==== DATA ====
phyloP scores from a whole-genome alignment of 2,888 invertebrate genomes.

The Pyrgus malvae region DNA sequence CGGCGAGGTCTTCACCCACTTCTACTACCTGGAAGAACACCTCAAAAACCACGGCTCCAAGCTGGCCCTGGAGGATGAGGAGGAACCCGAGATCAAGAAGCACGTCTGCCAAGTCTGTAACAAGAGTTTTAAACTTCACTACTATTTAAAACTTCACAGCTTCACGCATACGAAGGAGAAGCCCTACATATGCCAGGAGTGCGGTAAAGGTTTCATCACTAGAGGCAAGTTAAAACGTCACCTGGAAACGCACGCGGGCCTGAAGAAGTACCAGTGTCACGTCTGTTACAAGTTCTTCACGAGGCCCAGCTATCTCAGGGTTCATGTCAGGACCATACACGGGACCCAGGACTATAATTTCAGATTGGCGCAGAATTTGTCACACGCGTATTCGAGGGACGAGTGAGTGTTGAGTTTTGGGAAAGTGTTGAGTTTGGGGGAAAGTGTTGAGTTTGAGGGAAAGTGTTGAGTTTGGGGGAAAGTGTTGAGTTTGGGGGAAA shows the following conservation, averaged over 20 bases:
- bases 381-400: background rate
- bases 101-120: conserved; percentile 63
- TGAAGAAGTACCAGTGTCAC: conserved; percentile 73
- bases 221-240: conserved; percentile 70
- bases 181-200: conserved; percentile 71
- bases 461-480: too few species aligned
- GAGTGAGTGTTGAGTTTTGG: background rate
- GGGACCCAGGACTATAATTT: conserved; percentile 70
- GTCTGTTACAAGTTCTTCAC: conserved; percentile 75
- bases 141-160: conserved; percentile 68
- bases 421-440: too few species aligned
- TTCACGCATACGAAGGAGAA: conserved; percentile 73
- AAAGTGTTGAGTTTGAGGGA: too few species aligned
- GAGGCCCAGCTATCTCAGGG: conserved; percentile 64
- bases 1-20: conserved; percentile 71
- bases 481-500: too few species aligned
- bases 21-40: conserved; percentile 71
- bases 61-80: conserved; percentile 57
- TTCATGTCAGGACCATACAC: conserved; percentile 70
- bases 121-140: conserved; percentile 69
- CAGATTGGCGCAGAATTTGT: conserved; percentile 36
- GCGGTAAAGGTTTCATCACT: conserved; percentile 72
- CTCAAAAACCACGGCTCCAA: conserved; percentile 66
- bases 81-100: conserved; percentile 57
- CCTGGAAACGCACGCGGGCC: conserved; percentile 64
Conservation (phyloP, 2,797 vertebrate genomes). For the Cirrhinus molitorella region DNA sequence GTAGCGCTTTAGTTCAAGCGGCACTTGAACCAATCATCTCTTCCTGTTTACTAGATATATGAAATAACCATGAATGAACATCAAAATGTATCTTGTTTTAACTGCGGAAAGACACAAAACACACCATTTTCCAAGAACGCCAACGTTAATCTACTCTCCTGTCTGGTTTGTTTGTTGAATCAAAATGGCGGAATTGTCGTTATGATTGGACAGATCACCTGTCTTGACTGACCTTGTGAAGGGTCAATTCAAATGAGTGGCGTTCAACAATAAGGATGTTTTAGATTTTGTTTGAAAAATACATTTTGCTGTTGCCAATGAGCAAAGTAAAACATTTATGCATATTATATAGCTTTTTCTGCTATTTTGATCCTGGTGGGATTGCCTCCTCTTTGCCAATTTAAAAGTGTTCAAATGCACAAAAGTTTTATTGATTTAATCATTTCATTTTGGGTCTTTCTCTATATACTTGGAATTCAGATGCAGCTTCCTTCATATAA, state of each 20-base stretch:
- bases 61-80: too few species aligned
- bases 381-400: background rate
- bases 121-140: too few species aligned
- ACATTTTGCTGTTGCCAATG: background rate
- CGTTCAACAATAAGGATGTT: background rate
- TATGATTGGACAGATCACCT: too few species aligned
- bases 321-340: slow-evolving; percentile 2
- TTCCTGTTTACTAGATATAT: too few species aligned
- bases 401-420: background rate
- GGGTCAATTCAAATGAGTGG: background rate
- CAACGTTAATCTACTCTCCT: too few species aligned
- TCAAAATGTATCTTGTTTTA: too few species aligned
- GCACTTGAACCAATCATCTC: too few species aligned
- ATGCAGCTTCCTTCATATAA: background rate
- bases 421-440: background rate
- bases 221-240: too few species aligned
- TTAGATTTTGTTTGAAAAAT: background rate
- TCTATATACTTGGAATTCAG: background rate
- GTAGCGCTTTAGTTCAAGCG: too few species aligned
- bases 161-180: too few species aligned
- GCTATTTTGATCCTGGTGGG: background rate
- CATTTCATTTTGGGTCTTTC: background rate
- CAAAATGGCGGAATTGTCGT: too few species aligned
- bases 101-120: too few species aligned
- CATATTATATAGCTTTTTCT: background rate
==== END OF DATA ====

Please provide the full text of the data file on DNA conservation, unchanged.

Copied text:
phyloP scores from a whole-genome alignment of 2,888 invertebrate genomes.

The Pyrgus malvae region DNA sequence CGGCGAGGTCTTCACCCACTTCTACTACCTGGAAGAACACCTCAAAAACCACGGCTCCAAGCTGGCCCTGGAGGATGAGGAGGAACCCGAGATCAAGAAGCACGTCTGCCAAGTCTGTAACAAGAGTTTTAAACTTCACTACTATTTAAAACTTCACAGCTTCACGCATACGAAGGAGAAGCCCTACATATGCCAGGAGTGCGGTAAAGGTTTCATCACTAGAGGCAAGTTAAAACGTCACCTGGAAACGCACGCGGGCCTGAAGAAGTACCAGTGTCACGTCTGTTACAAGTTCTTCACGAGGCCCAGCTATCTCAGGGTTCATGTCAGGACCATACACGGGACCCAGGACTATAATTTCAGATTGGCGCAGAATTTGTCACACGCGTATTCGAGGGACGAGTGAGTGTTGAGTTTTGGGAAAGTGTTGAGTTTGGGGGAAAGTGTTGAGTTTGAGGGAAAGTGTTGAGTTTGGGGGAAAGTGTTGAGTTTGGGGGAAA shows the following conservation, averaged over 20 bases:
- bases 381-400: background rate
- bases 101-120: conserved; percentile 63
- TGAAGAAGTACCAGTGTCAC: conserved; percentile 73
- bases 221-240: conserved; percentile 70
- bases 181-200: conserved; percentile 71
- bases 461-480: too few species aligned
- GAGTGAGTGTTGAGTTTTGG: background rate
- GGGACCCAGGACTATAATTT: conserved; percentile 70
- GTCTGTTACAAGTTCTTCAC: conserved; percentile 75
- bases 141-160: conserved; percentile 68
- bases 421-440: too few species aligned
- TTCACGCATACGAAGGAGAA: conserved; percentile 73
- AAAGTGTTGAGTTTGAGGGA: too few species aligned
- GAGGCCCAGCTATCTCAGGG: conserved; percentile 64
- bases 1-20: conserved; percentile 71
- bases 481-500: too few species aligned
- bases 21-40: conserved; percentile 71
- bases 61-80: conserved; percentile 57
- TTCATGTCAGGACCATACAC: conserved; percentile 70
- bases 121-140: conserved; percentile 69
- CAGATTGGCGCAGAATTTGT: conserved; percentile 36
- GCGGTAAAGGTTTCATCACT: conserved; percentile 72
- CTCAAAAACCACGGCTCCAA: conserved; percentile 66
- bases 81-100: conserved; percentile 57
- CCTGGAAACGCACGCGGGCC: conserved; percentile 64
Conservation (phyloP, 2,797 vertebrate genomes). For the Cirrhinus molitorella region DNA sequence GTAGCGCTTTAGTTCAAGCGGCACTTGAACCAATCATCTCTTCCTGTTTACTAGATATATGAAATAACCATGAATGAACATCAAAATGTATCTTGTTTTAACTGCGGAAAGACACAAAACACACCATTTTCCAAGAACGCCAACGTTAATCTACTCTCCTGTCTGGTTTGTTTGTTGAATCAAAATGGCGGAATTGTCGTTATGATTGGACAGATCACCTGTCTTGACTGACCTTGTGAAGGGTCAATTCAAATGAGTGGCGTTCAACAATAAGGATGTTTTAGATTTTGTTTGAAAAATACATTTTGCTGTTGCCAATGAGCAAAGTAAAACATTTATGCATATTATATAGCTTTTTCTGCTATTTTGATCCTGGTGGGATTGCCTCCTCTTTGCCAATTTAAAAGTGTTCAAATGCACAAAAGTTTTATTGATTTAATCATTTCATTTTGGGTCTTTCTCTATATACTTGGAATTCAGATGCAGCTTCCTTCATATAA, state of each 20-base stretch:
- bases 61-80: too few species aligned
- bases 381-400: background rate
- bases 121-140: too few species aligned
- ACATTTTGCTGTTGCCAATG: background rate
- CGTTCAACAATAAGGATGTT: background rate
- TATGATTGGACAGATCACCT: too few species aligned
- bases 321-340: slow-evolving; percentile 2
- TTCCTGTTTACTAGATATAT: too few species aligned
- bases 401-420: background rate
- GGGTCAATTCAAATGAGTGG: background rate
- CAACGTTAATCTACTCTCCT: too few species aligned
- TCAAAATGTATCTTGTTTTA: too few species aligned
- GCACTTGAACCAATCATCTC: too few species aligned
- ATGCAGCTTCCTTCATATAA: background rate
- bases 421-440: background rate
- bases 221-240: too few species aligned
- TTAGATTTTGTTTGAAAAAT: background rate
- TCTATATACTTGGAATTCAG: background rate
- GTAGCGCTTTAGTTCAAGCG: too few species aligned
- bases 161-180: too few species aligned
- GCTATTTTGATCCTGGTGGG: background rate
- CATTTCATTTTGGGTCTTTC: background rate
- CAAAATGGCGGAATTGTCGT: too few species aligned
- bases 101-120: too few species aligned
- CATATTATATAGCTTTTTCT: background rate